New York

Nick Cave

Pioneers of Cubism, Abstract Expressionism, Minimalism, and Conceptualism all braved the establishment’s most elementary and con- founding query: “Why is this art?” Nick Cave’s “Soundsuits,” 1991– , his primary body of work (this isn’t the Nick Cave of the Bad Seeds), summon the same line of inquiry. Dazzling and bejeweled, sequined and beaded, the costumes conflate brilliant African robes or the fanciful plumage of Mardi Gras attire with a thrift-store aesthetic both grandmotherly and evocative of the Providence look associated most closely with the artist Jim Drain. The “Soundsuits” have in the past functioned as clamorous clothing; Cave—a former dancer in Alvin Ailey’s company—has orchestrated performances proposing them as ritualistic objects. But what exactly is the ritual and how is it to be communicated when, in Cave’s second solo show at Jack Shainman, there is no evidence of it, when the twenty-three suits are displayed on mannequins mugging on platforms like so many bodies on a runway? In other words, Cave would make a philistine of even the most seasoned art viewer by posing this conundrum: Art or couture?

Based in Chicago, Cave worked as a fashion designer and owned his own clothing shop for about a decade before he began exhibiting as an artist “proper” in 1999. In addition to the “Soundsuits,” Cave showed a series of assemblages in which the overtly racist strain of simian lawn figurines now called “contemptible collectibles” hoist metal cagelike structures holding objects including porcelain birds and metal flowers. Cave has referred to the works as studies for the “Soundsuits”; they also serve the dual function of creating a context for his art outside of fashion. But there is no doubt that the suits remain his signature work.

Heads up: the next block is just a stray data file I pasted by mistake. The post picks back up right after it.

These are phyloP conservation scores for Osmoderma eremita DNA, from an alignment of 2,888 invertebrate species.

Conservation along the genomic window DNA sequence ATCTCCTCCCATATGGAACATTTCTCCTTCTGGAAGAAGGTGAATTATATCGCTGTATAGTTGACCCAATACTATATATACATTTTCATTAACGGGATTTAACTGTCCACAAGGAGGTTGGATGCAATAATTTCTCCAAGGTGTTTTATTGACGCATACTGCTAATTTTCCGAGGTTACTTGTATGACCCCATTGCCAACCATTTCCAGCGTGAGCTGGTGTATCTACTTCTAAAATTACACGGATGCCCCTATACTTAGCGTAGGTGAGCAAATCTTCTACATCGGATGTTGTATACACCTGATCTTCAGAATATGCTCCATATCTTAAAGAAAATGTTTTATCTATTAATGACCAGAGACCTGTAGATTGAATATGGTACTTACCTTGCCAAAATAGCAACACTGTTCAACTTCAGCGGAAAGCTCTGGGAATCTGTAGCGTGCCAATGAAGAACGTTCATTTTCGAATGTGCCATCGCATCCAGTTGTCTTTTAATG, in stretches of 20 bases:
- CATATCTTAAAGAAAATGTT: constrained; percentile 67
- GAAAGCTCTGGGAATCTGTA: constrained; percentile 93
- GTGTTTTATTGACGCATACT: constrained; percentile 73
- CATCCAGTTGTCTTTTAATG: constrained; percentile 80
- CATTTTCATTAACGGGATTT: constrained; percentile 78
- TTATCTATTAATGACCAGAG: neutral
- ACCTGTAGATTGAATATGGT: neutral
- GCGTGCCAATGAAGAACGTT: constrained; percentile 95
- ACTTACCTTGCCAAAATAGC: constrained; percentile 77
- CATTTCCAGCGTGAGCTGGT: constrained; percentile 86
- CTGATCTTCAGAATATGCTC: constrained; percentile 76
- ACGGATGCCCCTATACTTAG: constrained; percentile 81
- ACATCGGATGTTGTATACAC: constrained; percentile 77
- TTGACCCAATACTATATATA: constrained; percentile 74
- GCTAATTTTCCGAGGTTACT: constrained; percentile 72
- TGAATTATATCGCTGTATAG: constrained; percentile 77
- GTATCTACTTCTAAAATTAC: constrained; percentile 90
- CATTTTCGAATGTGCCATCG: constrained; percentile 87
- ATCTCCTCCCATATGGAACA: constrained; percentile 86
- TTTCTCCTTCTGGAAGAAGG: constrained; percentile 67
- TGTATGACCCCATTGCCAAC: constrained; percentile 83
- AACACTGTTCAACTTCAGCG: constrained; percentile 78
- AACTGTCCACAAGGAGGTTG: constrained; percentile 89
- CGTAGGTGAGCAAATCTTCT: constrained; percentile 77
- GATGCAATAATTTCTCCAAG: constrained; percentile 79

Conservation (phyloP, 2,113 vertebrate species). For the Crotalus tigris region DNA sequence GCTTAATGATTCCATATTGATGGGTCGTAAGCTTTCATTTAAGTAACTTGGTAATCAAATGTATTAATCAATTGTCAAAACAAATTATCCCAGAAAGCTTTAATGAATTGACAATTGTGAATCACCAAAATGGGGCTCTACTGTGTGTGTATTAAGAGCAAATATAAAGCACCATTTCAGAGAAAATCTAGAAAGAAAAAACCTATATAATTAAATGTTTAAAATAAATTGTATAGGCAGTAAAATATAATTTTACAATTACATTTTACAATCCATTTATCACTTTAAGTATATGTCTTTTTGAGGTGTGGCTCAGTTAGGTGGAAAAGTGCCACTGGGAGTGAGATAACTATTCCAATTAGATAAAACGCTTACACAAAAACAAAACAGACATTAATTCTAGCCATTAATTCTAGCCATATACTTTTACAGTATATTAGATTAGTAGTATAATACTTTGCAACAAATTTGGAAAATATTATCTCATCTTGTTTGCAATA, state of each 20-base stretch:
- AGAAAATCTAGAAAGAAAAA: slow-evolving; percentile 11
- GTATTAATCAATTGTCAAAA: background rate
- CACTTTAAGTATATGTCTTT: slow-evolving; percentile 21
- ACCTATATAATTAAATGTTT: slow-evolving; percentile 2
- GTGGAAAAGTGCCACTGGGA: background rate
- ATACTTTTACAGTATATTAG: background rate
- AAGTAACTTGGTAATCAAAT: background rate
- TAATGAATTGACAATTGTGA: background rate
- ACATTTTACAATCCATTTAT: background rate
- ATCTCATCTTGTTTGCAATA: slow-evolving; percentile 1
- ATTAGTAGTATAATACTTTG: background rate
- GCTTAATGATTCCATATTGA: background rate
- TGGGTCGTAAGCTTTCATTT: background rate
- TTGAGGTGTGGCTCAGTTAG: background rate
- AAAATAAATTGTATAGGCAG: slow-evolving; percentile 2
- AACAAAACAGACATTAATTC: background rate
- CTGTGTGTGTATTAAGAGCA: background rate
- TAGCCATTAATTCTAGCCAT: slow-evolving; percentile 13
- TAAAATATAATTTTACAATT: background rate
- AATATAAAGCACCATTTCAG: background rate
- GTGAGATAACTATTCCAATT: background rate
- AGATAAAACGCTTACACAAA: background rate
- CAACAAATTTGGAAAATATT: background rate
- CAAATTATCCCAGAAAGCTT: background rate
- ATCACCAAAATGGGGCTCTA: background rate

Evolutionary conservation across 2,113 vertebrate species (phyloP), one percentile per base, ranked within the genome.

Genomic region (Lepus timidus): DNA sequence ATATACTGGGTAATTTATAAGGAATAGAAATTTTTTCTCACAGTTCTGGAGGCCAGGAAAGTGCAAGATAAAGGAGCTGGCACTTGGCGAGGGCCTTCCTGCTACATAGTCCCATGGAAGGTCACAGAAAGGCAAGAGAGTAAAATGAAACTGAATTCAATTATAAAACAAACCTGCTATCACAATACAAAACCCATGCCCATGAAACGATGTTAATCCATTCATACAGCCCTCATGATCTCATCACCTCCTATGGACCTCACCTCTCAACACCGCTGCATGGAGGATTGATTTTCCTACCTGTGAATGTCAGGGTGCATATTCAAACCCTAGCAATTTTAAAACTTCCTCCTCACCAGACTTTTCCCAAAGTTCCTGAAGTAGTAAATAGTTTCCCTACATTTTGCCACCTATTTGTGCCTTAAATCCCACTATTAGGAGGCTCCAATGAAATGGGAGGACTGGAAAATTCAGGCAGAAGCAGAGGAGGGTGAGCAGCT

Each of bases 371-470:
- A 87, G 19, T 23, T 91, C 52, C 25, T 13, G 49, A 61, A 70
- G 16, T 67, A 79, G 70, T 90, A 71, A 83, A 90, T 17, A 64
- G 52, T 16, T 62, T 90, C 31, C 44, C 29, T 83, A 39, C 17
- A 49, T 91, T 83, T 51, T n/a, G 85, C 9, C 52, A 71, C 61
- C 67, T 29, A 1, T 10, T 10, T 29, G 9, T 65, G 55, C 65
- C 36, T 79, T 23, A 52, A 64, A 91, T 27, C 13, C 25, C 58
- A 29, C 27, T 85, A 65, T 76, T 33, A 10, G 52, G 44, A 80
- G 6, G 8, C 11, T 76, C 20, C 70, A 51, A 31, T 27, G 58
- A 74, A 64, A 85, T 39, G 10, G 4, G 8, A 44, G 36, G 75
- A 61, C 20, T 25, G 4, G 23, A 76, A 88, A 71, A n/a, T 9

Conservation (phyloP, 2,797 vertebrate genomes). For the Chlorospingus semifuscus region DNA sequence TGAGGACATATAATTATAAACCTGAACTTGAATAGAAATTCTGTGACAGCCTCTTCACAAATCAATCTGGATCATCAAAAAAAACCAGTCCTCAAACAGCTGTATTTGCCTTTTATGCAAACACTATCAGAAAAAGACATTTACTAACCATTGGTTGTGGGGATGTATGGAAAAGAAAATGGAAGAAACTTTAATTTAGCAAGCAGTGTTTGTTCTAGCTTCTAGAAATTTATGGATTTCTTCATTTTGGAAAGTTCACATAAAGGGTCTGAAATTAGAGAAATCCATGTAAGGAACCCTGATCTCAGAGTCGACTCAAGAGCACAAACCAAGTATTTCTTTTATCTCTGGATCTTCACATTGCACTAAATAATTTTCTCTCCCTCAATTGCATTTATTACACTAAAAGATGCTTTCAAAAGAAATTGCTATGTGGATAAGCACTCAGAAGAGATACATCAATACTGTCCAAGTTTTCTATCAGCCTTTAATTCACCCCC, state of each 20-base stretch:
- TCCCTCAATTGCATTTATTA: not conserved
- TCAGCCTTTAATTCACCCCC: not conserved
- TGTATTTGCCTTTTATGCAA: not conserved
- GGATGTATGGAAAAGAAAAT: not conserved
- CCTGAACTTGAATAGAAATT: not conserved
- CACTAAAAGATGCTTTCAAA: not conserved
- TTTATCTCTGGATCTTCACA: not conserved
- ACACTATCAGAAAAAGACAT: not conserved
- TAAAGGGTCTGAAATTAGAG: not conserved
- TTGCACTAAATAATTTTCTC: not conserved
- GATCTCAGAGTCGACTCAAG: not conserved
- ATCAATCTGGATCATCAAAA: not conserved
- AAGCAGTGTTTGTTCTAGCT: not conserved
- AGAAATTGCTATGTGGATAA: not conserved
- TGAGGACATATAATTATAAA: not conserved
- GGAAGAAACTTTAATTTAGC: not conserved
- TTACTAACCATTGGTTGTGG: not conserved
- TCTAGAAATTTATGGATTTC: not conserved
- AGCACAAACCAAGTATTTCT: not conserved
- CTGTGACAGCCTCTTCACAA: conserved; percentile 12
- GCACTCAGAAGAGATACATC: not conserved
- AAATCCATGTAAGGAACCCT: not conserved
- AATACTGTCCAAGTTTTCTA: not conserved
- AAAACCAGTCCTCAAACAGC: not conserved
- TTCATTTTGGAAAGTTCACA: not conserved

The Mardi Gras costumes worn by working-class African-American crews or “tribes” known as “Mardi Gras Indians” are the best American visual reference point for Cave’s suits. Combining Caribbean and Native American design, the Indians’ costumes of flock, rhinestones, beads, and brightly colored fabric can weigh up to 150 pounds. Their annual creation is a secretive and laborious ritual; they are unveiled during Mardi Gras, in events that have evolved from violent turf showdowns into competitive spectacles more like improvisational battles between rappers or break-dancers. Cave’s suits share their visual verve but are less ritualistic than “trippy.” Six have been made exclusively with fluorescent woven hair: imperiously psychedelic Chewbaccas. The remaining gaggle in this exhibition were crowded together on a U-shaped platform. Most of them are extravagant amalgamations of colorful patterns taken from vintage sweaters and embellished with armies of sequins, buttons, and sundry accessories. The heads and torsos of five figures are obscured by metal armatures—cages, essentially—gussied up with the same strain of Miss Havisham–ish flourish as the lawn figurines.

Used textiles and a fetish for visual signifiers of the ’70s have become prominent with artists in recent years, including several—Shinique Smith, Rashawn Griffin, Mickalene Thomas—who were in the Studio Museum in Harlem’s important “Frequency” exhibition with Cave. The “Soundsuits” are dazzling, finely crafted objects, but their indulgence in vintage seems to be purely aesthetic; they don’t exude much in the way of psychological effect. Cave invents a visual shamanism of his own, but the lure of a mystic transcends bedazzlement.

Nick Stillman